Clarity on the Common Core’s Mission
Several log posts over the past several days have “outed” the agenda of those who have worked to get the common core in place: it is, in the words of Sol Stern, designed to restore “…the content-based, grade-by-grade curriculum in K-12 education” advocated by E.D. Hirsch. I have no problem with a carefully sequenced, content-based curriculum. Where I have a problem is in the archaic age-based grade level construct that was put in place as an administrative convenience in the 1920s and remains in place today despite the fact that it could be replaced with an individualized and customized education system. Here’s what I wrote as a comment post by Diane Ravitch and Lisa Nielsen (in the Huffington Post):
The biggest problem with the Common Core is that it reinforces the factory school model by using “grade levels” to define the learning sequences in each subject. The grade-level construct was introduced in the 1920s to help schools run more efficiently by grouping students into cohorts based on their age. This construct is based on the assumption that all students of a similar age are at a similar level of intellectual maturity. Anyone who has raised two children or been in a family with siblings knows this is not the case. Today’s technology makes it possible to move away from this administratively convenient construct to a truly individualized curriculum that would match each student’s ability and interest. This isn’t a “romantic notion”, it is a real possibility that will be lost if we continue with the standardized testing regimen of the past two decades. The common core and the testing that accompanies its implementation is precluding the evolution of education by reinforcing the factory paradigm. Worse, it assumes that teaching is not an art based on developing a nurturing relationship and deep understanding of each individual student but rather a science that can be engineered and measured with precision.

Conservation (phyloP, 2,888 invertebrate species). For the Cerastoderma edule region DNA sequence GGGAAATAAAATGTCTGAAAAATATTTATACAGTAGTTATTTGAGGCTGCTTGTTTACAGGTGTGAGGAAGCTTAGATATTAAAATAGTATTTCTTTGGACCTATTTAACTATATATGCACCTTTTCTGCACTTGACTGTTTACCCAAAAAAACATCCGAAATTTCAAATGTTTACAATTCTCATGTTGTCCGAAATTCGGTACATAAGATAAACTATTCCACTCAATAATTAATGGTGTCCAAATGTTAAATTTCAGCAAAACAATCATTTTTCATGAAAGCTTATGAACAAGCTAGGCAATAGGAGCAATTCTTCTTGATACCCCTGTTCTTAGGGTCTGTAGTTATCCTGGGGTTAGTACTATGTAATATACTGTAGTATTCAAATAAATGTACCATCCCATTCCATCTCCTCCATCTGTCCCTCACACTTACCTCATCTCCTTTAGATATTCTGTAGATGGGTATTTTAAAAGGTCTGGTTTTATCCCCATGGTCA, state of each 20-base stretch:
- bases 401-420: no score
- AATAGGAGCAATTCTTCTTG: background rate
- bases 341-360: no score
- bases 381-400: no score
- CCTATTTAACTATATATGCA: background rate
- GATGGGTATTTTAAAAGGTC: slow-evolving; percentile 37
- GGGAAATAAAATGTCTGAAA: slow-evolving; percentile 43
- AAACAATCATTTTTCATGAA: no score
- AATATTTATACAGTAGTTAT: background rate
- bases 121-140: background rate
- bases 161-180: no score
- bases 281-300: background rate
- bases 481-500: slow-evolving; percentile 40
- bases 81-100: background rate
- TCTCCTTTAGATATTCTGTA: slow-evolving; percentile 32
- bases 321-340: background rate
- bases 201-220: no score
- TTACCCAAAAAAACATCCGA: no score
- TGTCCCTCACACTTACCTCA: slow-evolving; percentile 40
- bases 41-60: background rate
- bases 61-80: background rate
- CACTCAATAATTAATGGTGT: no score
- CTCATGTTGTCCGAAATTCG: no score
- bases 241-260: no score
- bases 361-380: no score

I am surprised that neither Ravitch or Nielsen (or any other education writer) attacks the fact that standardized testing is limiting our opportunity to take full advantage of technology’s ability to make personalization and individualized instruction possible. Instead, like most education pundits, they get stuck in the political underpinnings and the never-ending debate over child-centered vs. content-centered dichotomy. Nielsen mentions Sugata Mitra’s TED talk as evidence that a child-centered curriculum DOES work but doesn’t reference his overarching notion that “We Need Schools… Not Factories”. Here’s hoping the nascent rebellion against the Common Core will move us beyond factory schools.